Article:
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Together Toward Tomorrow
Mississippi's Economy is Changing
by: Sen. Trent Lott       Filed 2/04/07 GCN

        Without question our economy in Mississippi and in America is changing, but it’s still as strong as ever.  There are pockets where older industries are struggling and long-established jobs are leaving.  The latest to feel this change is West Point, where Sara Lee Corporation said this week it would eliminate 1,200 jobs at the former Bryan Foods plant.

What can we as Mississippians do when this sort of dramatic change happens?  Well, instead of dwelling on yesterday, we must work together toward tomorrow to replace lost jobs with better ones.  It can and, in fact, is being done.

I’ve encouraged Mississippi’s county and city officials to erase boundaries and think regionally, market themselves as interconnected areas and share each others’ strengths to offset any weaknesses.  The Golden Triangle, of which West Point is a part, is a leader in this strategy, which has made it one of the state’s most successful regions in new jobs creation.  The new Eurocopter helicopter assembly plant has begun production, and the area has attracted one of the world’s modern steel mills.   It has been considered, and could be again, for an automobile-related factory.

Educational institutions like Mississippi State, the Mississippi University for Women and the East Mississippi Community College campus are training grounds many other communities envy and potential employers value.  All these are strengths already being applied toward tomorrow’s jobs, helping to build a new economy.

In West Point, almost unnoticed last week, was some potentially good news that could offset the sting of Sara Lee’s closing.  I’ve been working with a company there called Griffin Armor which has teamed up with International Trucks to build a prototype vehicle for our military – a vehicle capable of resisting mines and ambush attacks like the threats our soldiers face in Iraq and Afghanistan.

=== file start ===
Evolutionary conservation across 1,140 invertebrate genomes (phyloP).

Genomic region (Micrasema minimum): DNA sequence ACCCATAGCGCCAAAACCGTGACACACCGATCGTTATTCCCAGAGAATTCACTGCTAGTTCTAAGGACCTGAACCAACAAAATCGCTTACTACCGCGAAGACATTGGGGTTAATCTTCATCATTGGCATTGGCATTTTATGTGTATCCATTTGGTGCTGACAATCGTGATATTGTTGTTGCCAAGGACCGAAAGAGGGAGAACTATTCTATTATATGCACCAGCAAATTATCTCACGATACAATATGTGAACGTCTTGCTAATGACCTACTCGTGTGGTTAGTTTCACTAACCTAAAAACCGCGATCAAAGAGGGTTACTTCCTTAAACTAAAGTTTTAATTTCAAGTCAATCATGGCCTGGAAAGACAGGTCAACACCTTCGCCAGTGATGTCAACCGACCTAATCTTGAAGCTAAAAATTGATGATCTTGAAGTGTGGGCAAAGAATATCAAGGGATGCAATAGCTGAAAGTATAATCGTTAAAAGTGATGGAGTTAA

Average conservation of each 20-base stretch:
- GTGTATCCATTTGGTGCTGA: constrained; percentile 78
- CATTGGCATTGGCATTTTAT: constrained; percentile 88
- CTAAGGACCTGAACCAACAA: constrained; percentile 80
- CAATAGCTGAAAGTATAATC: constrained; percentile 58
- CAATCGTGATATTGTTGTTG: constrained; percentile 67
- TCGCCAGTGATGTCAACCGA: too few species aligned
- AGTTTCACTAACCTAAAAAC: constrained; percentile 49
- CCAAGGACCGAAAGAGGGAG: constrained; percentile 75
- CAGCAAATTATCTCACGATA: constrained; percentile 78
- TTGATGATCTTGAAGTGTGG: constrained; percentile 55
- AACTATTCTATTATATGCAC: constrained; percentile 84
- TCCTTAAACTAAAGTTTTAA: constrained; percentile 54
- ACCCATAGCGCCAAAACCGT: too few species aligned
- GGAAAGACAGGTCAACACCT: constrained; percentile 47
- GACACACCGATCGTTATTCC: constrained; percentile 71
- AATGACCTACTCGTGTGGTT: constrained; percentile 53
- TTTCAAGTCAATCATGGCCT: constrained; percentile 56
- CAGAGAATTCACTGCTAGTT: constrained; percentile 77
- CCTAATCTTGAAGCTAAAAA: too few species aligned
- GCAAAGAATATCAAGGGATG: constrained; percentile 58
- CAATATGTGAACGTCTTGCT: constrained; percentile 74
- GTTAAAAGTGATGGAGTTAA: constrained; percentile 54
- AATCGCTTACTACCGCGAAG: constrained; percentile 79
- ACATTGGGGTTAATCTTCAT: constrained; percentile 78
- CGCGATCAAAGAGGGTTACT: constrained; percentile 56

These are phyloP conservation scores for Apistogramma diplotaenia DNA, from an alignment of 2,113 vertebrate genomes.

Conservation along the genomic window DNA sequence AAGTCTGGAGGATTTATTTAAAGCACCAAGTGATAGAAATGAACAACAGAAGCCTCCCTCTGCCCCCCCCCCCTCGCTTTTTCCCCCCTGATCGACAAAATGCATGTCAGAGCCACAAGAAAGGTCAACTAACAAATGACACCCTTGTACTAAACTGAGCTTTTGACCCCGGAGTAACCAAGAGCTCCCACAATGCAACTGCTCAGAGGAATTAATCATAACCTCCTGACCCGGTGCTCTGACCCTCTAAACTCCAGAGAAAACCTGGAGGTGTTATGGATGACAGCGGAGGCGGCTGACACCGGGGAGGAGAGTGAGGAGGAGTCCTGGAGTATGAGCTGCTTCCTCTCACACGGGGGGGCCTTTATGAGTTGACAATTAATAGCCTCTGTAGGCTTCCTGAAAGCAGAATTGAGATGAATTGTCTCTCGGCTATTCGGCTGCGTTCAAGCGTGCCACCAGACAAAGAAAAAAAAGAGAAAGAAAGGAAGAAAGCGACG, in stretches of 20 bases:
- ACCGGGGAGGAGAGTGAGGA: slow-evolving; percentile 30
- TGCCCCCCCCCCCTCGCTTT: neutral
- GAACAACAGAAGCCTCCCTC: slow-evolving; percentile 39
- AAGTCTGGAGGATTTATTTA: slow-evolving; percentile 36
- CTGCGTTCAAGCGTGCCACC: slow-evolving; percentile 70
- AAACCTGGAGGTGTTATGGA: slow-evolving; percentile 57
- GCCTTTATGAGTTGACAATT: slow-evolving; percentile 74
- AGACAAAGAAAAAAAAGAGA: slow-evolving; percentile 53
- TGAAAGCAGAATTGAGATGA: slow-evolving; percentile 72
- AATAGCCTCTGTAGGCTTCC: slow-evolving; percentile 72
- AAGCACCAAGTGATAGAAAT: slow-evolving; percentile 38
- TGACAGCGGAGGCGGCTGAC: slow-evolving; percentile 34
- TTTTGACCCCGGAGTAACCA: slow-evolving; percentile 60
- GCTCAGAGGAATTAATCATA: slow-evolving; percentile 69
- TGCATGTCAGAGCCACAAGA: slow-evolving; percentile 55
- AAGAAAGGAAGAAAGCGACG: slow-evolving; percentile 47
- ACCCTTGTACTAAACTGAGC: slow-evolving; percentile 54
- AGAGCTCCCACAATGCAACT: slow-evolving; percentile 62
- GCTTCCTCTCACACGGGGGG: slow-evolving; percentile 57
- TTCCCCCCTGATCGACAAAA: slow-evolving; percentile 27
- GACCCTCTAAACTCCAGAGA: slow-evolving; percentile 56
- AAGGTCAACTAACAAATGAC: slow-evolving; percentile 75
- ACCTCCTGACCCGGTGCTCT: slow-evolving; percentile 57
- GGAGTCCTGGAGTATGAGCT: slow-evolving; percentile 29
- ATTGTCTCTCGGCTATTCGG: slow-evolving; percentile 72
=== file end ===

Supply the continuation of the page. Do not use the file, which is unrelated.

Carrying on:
On January 26, the Griffin/International team was awarded a $34 million Army contract to build their prototype which will be compared to those of several competitors.  This process is not complete, but if the Griffin/International team wins the contract, these vehicles might be assembled in West Point, which could result in several hundred skilled, good paying jobs there.

In another very significant development this week, Mississippi’s largest private employer, Northrop Grumman Ingalls Ship Systems, received a $238 million contract modification from the Navy to continue designing the upcoming DD(X) destroyer.  This will be an entirely new class of destroyers – basically the stealth bomber of ships.  It has the potential to revolutionize Naval architecture and warfare, ensuring that the Navy remains supreme and capable of projecting power anywhere.  It’s going to be built right here in Mississippi.  We worked energetically for this contract, and our skilled workers have proven they can manufacture first-rate ships. 

Mississippi’s economy is changing, but it isn’t waning.  We’re producing some of the world’s best products and services.  When the inevitable and sometimes very painful changes occur, we must resist the urge to compare today to yesterday and instead work together toward tomorrow.  As we do, Mississippi’s best days will always be ahead. 


Senator Lott welcomes any questions or comments about this column. 

Write to: U.S. Senator Trent Lott, 487 Russell Senate Office Building, Washington, D.C. 20510 (Attn: Press Office) or Email

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